I’ve actually tried to review the book Amish Grace by Donald Kraybill three times already. It’s quite a profound book, and my short assessment is that everyone – especially those who call themselves “Christians” – should read this book and keep it in their home next to their Bible. Read it almost as often. I am actually on my fourth time reading through it.
What is so special about Amish Grace? Author Donald Kraybill had already published a number of books on Amish culture and society. It was no wonder that when the Nickel Mines shooting occurred, he was the name that the media turned to for information on a culture that was alien to many of us. Although other books were written about the tragedy since then, he has a unique voice being able to talk to people among the Amish who might not have talked to anyone else due to him already being a familiar figure among them.
If you don’t remember what the Nickel Mines shooting was, in October of 2006, a man entered an Amish schoolhouse in this small rural town. Before the morning was over, he had killed five girls in the schoolhouse, wounded five others, and killed himself.
This differed from other school shootings in many ways. Of course, there are the immediate feelings that nowhere is safe. If a school shooting can occur in a little one-room schoolhouse in the heart of serene Amish Country in Pennsylvania, one of the most unlikely places anyone would think of there being a school shooting, then it can happen at any time to any of us. But what really separated the Nickel Mines shooting from others like Columbine was the response of the community.
For instead of looking for vengeance; instead of crucifying Charles Carl Roberts IV’s family in their quest for satisfaction; the Amish exhibited forgiveness and grace. Their community reached out to the shooter’s family, who had lost a father, a son, a husband, and a means of support when he killed himself as well in that schoolhouse. When money poured in from the “outside world” (the term they use is “English”), a fund was set up for his family as well. Members of the Amish community even attended his funeral.
What was the motivation for this act which seems incomprehensible to those of us outside of the Amish community? In a society where retribution pervades our media and seems to drive the survivors of other violent crimes, this was alien to most of us.
Kraybill does a terrific job of getting to the root of these actions. Without betraying any confidence, he listens to various people in the Amish community, from religious leaders to ordinary citizens. What becomes apparent is that the act of forgiving people who have wronged them is so intrinsic in their society and beliefs that it was the natural course for them to take. By examining their beliefs in a way we usually don’t even examine our own Christian beliefs, Kraybill quite inadvertently holds them up as a model of Christian behavior.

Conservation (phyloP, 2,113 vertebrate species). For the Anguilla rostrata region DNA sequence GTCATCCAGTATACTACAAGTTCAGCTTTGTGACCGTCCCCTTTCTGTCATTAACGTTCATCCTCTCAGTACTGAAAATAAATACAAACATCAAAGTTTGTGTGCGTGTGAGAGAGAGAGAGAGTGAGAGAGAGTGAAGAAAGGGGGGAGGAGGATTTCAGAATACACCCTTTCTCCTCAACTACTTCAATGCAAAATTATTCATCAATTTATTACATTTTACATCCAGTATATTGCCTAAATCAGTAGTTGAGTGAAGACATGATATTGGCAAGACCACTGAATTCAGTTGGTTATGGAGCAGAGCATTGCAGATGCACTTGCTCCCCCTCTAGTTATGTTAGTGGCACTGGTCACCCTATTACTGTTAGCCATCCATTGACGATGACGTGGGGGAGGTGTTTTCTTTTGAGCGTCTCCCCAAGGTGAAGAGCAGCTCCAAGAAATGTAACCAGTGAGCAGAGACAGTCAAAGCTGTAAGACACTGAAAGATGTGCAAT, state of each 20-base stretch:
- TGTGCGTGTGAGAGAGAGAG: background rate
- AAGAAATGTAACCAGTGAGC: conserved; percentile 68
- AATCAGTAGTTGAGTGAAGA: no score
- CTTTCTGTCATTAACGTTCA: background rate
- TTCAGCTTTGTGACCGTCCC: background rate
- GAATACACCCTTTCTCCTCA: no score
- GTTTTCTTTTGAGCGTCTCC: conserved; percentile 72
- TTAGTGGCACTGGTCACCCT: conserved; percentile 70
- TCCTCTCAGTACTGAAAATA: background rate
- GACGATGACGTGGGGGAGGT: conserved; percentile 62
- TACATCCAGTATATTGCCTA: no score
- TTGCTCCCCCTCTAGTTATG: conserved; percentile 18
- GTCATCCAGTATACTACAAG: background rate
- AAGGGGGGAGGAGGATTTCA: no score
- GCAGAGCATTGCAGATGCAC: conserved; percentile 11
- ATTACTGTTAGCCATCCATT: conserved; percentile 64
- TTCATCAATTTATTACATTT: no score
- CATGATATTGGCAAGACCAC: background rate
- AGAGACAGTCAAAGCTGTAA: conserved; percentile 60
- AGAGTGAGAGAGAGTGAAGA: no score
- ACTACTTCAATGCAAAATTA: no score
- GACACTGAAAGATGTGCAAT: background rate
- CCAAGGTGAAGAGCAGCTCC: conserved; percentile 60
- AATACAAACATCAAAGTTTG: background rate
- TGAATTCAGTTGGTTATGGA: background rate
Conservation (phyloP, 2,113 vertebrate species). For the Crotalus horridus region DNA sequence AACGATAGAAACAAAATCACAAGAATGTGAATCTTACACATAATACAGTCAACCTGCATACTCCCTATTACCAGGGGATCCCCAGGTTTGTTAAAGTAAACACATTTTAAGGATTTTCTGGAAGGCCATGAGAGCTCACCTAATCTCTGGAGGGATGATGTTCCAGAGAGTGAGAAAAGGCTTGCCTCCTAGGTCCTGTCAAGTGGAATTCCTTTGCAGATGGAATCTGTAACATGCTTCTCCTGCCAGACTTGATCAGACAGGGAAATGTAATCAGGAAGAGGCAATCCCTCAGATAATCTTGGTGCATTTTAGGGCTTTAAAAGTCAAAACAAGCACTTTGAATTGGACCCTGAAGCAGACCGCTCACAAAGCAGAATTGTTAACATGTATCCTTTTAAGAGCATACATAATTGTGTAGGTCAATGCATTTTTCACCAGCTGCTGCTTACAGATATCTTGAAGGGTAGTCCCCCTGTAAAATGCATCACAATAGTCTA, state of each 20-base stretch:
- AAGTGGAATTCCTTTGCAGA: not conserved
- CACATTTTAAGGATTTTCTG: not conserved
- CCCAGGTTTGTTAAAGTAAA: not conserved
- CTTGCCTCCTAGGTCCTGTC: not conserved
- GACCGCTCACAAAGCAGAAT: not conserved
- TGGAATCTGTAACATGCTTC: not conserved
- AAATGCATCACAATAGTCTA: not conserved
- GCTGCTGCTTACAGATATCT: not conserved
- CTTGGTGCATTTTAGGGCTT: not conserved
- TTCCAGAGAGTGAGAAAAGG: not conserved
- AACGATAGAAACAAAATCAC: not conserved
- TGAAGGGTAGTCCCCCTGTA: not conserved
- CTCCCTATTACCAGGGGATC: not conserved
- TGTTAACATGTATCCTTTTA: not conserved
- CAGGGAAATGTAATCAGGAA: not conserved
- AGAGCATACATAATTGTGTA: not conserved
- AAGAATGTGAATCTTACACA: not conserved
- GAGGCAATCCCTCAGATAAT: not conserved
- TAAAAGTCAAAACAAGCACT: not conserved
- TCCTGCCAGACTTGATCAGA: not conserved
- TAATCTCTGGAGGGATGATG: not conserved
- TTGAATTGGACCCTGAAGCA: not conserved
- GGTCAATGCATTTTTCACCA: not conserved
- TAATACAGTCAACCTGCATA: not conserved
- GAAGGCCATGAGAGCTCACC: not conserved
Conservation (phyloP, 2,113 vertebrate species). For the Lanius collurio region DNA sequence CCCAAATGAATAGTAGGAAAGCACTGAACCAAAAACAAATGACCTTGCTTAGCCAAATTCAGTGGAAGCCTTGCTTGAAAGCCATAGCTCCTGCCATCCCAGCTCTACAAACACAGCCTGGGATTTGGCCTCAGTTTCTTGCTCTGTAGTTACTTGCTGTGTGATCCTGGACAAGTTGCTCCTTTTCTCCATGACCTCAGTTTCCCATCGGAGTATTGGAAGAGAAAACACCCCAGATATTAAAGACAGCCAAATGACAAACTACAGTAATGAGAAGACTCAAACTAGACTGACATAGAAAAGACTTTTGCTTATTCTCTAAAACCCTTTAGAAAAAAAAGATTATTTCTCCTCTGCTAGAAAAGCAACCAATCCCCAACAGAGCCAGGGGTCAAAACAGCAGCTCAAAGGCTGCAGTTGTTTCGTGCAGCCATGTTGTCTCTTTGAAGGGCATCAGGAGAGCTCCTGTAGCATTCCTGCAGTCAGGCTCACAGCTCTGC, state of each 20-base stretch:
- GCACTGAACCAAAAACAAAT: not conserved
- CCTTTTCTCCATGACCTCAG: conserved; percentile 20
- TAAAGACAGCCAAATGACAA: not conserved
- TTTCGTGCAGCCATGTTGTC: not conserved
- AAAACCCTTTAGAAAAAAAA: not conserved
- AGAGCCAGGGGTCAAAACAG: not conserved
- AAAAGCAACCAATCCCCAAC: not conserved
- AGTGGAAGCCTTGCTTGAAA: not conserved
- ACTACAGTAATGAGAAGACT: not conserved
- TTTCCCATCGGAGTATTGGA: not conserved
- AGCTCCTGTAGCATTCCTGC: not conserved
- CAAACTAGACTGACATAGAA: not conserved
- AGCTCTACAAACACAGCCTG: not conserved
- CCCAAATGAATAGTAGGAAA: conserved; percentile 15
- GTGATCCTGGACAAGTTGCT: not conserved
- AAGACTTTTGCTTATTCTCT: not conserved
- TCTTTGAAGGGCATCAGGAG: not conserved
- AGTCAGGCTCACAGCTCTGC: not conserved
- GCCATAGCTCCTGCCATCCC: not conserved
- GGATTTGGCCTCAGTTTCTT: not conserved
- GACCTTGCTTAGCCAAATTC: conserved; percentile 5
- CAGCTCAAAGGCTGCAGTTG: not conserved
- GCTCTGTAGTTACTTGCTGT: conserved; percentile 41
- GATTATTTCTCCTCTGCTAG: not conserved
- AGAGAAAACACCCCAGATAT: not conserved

I say inadvertently because the Amish do not believe in wearing their beliefs on their sleeves. Unlike other branches of Christianity which seem to believe that proselytizing is a necessary part of their belief system, the Amish work on their individual faith mostly in private, or in their church districts as a community. They don’t believe in forcing their beliefs on others, but we can most definitely take a few pages from them.
Kraybill and his co-authors have gone to great lengths to respect the wishes of the Amish not to be glorified in their actions. Names have been omitted or changed in many cases. In others, just a first name is used. It’s these actions of respect that have allowed them to peel away a bit of the mystery in the culture and beliefs.
The act of forgiveness for them is based on Jesus’ own actions. Kraybill cites the Bible verses that back up the Amish belief systems. More importantly, she shows the one single thing that is at the heart of everything – The Lords Prayer. Praying forgive us our trespasses as we forgive those who trespass against us… is something many of us have memorized in Sunday School, but we rarely ponder the meaning of that. The Amish take this phrase literally – that we cannot be forgiven by God unless we can forgive others. That is essentially their core belief and has shaped them as a community.
That doesn’t mean everything is sunshine and roses in the Amish community. Kraybill doesn’t ignore parts of their culture that might seem to contradict these beliefs, such as the act of shunning. However, the way he explores it and lays out the reasoning for it makes sense. It doesn’t boil down to forgive and forget, but rather three different actions: forgiveness, pardon, and reconciliation. You can forgive someone and it doesn’t mean you have to reconcile with them. In their definition, forgiving someone means foregoing any acts of vengeance, something that seems alien to those of us in the outside world.
The book is structured well and is easy to read. I hope I never really have to depend on Amish Grace to inspire me in a time when someone has done the unforgivable to my family, but I know I have read it repeatedly in the hopes of shaping my own beliefs, ever-growing as they are. In a world where the so-called representatives of Christianity on the airwaves seem more filled with hate and judgment than love, the views and experiences presented in this book are inspiring. Make it a part of your home library – you won’t be disappointed.
Categories: Book Reviews